The best way to learn something and truly understand it is to teach it.
The senior seminar for the Neuroscience and Behavior course here at Vassar College is the capstone to a curriculum that emphasizes critical evaluation of the current scientific literature, experimental design and research methodologies. While the previous coursework each student experienced as a sophomore and junior emphasized discussion and close reading of complex material, the true test of mastery is really to explain it clearly to others.
When I teach the senior seminar, I select a topic (this year’s topic is: CHANGE) and develop a “story line” to connect the class sessions together. I select research articles and review articles that explore each connected subtopic from behavioral, brain systems, physiological cellular, genetic and evolutionary levels. I plan how to work the way through the semester. I make the rock wall and provide the cables, but they make the climb.
After the first one or two class sessions where I lead the class discussion, explicitly modeling what I expect, I hand over the class to the students. The students take turns presenting background material and leading class discussion. Giving up control like this is very difficult. The urge is to jump into difficult pauses in conversation, to try to make sure the teacher’s voice is loudest. But, resist.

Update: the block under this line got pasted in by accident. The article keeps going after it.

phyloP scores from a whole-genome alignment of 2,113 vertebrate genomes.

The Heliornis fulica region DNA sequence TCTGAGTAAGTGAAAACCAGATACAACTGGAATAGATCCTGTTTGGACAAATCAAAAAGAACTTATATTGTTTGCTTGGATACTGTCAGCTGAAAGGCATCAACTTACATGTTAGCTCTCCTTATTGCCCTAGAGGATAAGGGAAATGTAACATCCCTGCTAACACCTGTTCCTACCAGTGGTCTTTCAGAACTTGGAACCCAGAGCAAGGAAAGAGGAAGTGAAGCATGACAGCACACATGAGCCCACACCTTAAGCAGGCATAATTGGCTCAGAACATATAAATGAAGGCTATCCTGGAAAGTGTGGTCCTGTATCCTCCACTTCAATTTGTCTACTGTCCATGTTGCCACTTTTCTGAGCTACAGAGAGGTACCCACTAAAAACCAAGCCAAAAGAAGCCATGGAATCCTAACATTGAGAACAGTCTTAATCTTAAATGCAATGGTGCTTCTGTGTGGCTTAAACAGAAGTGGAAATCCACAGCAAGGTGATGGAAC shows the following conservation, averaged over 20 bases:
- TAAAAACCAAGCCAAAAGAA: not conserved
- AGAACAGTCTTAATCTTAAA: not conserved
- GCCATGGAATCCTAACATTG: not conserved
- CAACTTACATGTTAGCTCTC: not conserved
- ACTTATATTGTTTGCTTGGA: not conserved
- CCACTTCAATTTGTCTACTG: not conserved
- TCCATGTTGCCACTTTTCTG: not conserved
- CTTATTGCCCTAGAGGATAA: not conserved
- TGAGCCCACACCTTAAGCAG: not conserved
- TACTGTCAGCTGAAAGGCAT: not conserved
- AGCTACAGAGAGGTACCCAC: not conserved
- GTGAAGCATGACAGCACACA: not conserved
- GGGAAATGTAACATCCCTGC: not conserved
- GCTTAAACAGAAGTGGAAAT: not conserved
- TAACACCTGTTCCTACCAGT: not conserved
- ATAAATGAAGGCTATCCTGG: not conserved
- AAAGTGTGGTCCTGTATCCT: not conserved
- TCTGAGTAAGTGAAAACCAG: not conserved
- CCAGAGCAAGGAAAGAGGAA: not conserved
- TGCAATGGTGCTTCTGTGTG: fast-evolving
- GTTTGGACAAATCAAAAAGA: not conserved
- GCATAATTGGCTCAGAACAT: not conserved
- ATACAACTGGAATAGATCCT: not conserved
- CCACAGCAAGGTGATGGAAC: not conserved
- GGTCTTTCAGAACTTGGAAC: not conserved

Something magical can develop if you give it time and if your expectations for your students are clear.
The students will take ownership of their experience together. They will bring in material that they’ve learned in other courses, will reflect on how what they learned the previous week connects to what’s going on in class now. A transformation occurs. We are all in this together, a team drawing connections, creating new insights. [A note for another blog post: the success of a course structured this way lives and dies by the students and the “class chemistry.”]
The best part: the realization that your students have indeed mastered not only the course material, but also their discipline. That is good teaching. That is good learning.